April marks 153 years since the treaty was ratified in which Britain relinquished its claim to the Bay Islands. There will be celebrations in public, but many English-speaking islanders will mourn the occasion in private.
British influence on the Bay Islands runs deep. But the islands were officially part of the British Empire for less than a decade.
Columbus claimed the Bay Islands for Spain in 1502. As elsewhere in the Caribbean, though, rival powers England, France and Holland, and pirates operating with their blessing, challenged Spain’s dominion.
In 1564 an English pirate ship captured four Spanish frigates and holed up in the Bay Islands. Such buccaneering raids recurred regularly in the ensuing decades, peaking in the late 17th century. Guanaja and Port Royal were favorite hide-outs.
English settlers established a colony on Roatan in 1638, but the Spanish expelled them four years later. Over the next decade they removed all the indigenous people as well in an effort to deny the pirates provisions.
In 1742, during a global conflict between Britain and Spain, British troops built a military base at New Port Royal. But they withdrew per the treaty ending the war in 1748. For the next 30 years, British presence on Roatan appears to have been very limited.
In 1779, Spain declared war on Britain in support of North American independence, and the British returned to Port Royal. Spanish troops expelled them in 1782. With the end of hostilities, Britain again recognized Spanish sovereignty over the Bay Islands. That recognition extended to Honduras after Honduras became independent in 1821.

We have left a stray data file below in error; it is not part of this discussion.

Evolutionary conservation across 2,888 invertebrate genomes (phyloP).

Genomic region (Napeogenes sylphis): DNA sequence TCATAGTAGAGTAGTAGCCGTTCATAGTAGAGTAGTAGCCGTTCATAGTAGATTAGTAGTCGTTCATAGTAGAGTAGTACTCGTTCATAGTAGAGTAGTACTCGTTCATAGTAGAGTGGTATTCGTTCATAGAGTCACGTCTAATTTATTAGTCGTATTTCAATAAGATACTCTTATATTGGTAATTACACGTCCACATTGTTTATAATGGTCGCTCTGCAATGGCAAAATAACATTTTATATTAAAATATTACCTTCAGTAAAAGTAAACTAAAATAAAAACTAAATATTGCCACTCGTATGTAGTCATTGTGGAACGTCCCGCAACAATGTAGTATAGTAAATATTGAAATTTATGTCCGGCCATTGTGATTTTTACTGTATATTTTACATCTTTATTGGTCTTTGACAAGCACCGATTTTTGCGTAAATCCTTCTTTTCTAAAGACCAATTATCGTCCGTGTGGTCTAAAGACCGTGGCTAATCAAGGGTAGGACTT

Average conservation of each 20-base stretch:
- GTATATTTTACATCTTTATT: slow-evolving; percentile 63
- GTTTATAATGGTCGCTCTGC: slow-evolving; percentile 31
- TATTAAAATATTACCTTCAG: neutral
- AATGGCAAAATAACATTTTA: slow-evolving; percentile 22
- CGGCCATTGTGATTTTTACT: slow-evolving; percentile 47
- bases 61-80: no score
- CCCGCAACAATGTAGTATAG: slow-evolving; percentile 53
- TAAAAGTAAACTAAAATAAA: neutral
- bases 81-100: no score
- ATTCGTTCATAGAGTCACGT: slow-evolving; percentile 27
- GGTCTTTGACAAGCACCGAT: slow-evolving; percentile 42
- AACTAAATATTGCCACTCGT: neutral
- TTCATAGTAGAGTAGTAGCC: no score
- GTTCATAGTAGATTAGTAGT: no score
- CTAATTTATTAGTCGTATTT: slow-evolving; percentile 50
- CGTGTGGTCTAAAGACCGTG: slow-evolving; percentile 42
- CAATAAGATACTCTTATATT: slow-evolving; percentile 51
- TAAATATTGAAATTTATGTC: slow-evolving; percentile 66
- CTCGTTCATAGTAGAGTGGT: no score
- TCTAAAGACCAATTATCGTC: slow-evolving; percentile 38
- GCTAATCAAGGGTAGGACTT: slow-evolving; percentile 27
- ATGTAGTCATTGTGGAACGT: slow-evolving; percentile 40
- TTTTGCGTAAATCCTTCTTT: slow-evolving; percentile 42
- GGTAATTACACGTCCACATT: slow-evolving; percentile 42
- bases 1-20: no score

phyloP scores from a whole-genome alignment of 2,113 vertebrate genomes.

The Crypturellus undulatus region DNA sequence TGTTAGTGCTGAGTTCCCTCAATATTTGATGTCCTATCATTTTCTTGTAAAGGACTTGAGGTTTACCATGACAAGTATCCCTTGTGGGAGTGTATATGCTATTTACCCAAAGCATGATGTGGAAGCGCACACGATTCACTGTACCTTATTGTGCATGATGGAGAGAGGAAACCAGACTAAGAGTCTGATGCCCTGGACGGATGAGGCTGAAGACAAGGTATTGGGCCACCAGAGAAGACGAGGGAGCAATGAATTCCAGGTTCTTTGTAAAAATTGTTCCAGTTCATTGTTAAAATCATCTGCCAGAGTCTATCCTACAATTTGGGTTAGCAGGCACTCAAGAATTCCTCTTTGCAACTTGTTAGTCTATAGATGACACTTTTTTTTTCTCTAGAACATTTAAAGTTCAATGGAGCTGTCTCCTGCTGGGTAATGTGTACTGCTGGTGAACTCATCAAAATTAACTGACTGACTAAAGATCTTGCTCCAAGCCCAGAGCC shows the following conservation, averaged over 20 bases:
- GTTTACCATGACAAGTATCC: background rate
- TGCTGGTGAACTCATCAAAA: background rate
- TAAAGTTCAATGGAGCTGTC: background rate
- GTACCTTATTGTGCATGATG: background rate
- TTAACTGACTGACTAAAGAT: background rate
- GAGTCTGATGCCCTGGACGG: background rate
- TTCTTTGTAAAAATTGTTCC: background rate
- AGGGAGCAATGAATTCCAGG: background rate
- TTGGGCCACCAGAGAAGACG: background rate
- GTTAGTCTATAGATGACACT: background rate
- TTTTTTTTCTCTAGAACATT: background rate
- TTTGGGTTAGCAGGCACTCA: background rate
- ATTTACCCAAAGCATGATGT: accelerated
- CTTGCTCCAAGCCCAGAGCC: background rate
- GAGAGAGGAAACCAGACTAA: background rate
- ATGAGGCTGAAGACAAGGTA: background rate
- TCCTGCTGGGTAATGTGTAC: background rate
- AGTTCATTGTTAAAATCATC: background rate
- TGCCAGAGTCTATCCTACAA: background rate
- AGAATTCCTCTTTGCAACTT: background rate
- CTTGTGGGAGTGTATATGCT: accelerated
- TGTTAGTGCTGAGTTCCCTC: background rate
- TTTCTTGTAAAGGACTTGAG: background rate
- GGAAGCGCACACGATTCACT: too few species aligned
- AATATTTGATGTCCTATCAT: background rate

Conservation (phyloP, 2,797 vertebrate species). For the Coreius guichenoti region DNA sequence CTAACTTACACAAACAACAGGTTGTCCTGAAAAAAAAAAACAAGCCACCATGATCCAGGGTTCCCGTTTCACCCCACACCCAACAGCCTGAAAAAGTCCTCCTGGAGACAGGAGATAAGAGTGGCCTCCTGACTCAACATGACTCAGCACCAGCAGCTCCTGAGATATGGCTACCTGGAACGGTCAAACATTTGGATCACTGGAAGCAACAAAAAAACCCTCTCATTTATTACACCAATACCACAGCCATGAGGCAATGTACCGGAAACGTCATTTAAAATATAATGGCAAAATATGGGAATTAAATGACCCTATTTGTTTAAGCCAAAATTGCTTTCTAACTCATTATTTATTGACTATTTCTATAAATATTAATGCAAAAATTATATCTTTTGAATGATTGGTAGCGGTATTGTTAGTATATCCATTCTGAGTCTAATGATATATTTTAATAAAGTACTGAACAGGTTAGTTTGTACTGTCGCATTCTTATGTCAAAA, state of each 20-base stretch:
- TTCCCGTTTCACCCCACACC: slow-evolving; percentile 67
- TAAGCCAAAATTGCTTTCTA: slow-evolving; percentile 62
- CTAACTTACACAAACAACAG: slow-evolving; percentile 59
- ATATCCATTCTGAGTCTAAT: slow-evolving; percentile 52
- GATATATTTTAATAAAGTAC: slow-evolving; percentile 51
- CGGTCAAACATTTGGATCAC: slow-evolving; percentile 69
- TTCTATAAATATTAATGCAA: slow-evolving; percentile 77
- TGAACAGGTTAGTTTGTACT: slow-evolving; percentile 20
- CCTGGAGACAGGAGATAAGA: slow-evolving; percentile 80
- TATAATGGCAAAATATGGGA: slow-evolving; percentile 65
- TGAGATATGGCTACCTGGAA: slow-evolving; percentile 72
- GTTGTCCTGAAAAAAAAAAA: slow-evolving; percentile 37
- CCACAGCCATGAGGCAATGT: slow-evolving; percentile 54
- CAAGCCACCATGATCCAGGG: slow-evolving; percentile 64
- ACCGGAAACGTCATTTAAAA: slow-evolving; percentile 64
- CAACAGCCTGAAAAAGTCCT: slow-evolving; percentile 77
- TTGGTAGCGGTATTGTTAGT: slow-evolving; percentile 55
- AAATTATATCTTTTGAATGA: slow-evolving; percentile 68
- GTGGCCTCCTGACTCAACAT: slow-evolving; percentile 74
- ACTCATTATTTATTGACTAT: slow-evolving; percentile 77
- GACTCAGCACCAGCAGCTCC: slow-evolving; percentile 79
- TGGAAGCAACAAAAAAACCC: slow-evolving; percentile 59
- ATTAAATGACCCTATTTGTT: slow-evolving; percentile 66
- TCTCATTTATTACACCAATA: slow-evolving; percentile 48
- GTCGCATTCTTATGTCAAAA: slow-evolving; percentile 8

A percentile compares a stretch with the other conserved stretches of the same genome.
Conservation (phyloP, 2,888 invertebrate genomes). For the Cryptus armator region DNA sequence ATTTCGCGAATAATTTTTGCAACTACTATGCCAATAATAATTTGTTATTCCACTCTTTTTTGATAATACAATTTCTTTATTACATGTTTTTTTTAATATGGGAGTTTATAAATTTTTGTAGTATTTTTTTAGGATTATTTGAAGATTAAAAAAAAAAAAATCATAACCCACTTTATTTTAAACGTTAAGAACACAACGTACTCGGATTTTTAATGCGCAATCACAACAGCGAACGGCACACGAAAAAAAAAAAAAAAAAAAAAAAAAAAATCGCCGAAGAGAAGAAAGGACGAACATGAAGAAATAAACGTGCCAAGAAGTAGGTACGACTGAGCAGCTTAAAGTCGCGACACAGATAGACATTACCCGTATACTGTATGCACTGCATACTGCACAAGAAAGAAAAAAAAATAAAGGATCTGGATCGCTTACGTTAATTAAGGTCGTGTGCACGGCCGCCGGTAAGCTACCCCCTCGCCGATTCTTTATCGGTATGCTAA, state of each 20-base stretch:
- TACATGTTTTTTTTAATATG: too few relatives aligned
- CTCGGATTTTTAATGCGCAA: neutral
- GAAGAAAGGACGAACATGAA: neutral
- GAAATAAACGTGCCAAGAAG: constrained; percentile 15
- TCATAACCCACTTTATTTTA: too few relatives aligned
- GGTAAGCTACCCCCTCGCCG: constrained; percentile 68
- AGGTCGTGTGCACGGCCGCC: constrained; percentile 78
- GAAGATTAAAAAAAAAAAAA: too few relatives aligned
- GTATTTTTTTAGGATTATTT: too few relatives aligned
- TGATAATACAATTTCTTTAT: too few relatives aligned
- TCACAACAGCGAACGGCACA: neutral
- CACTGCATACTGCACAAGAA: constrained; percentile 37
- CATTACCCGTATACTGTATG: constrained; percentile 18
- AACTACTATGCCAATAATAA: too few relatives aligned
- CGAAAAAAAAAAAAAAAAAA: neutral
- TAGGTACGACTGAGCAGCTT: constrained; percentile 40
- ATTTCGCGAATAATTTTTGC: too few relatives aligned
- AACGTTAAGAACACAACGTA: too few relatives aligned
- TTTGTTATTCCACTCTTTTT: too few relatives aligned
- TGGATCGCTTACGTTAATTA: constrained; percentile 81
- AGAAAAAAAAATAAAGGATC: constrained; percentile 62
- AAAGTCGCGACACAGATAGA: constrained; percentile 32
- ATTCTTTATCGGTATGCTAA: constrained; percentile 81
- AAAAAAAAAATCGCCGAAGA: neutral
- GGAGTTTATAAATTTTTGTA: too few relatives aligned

It was only in the 1830s, with the ending of slavery in the British Empire, that large numbers of English speakers began to settle here, mostly from the Caymans.
Honduras was uneasy about this incursion of British subjects. At one point the commandant at Trujillo threatened the settlers. A British officer from Belize sailed to Port Royal to protect them and hoisted the Union Jack. But London disavowed his action. According to US diplomatic correspondence from the time at least, Her Majesty’s Government consistently acknowledged Honduran sovereignty over the islands throughout this period.
By the late 1840s, however, the Bay Islands became enmeshed in the competition between the US and Britain over who would control a prospective canal linking the Atlantic and Pacific oceans across Central America. In the 1850 Clayton-Bulwer Treaty, both sides foreswore any territorial ambitions in Central America. However, Britain asserted its existing “settlement at Honduras” was grandfathered in, then promptly annexed the Bay Islands to British Honduras (Belize).
Interestingly, US diplomats at the time asserted the islands’ inhabitants preferred autonomy within Honduras.
After several years of diplomatic wrangling, London saved face by saying it would negotiate the sovereignty of the Bay Islands only with Honduras, which it did, signing a treaty at Comayagua in November 1859.
That treaty, ratified the following April, said that the inhabitants of the Bay Islands “shall not be disturbed in the enjoyment of any property which they may have acquired therein, and shall retain perfect freedom of religious belief and worship, public and private.” But “in all other respects,” they would be thereafter “subject to the laws of the Republic (of Honduras).”
From: Historical Geography of the Bay Islands, Honduras, William V. Davidson, 1974; Through the Eyes of Diplomats: History of the Bay Islands 1858-1895, Ramon Isaguirre, et al., 2003; both in the Bay Islands Voice library.
Click here for a concise timeline of British occupation of the Bay Islands.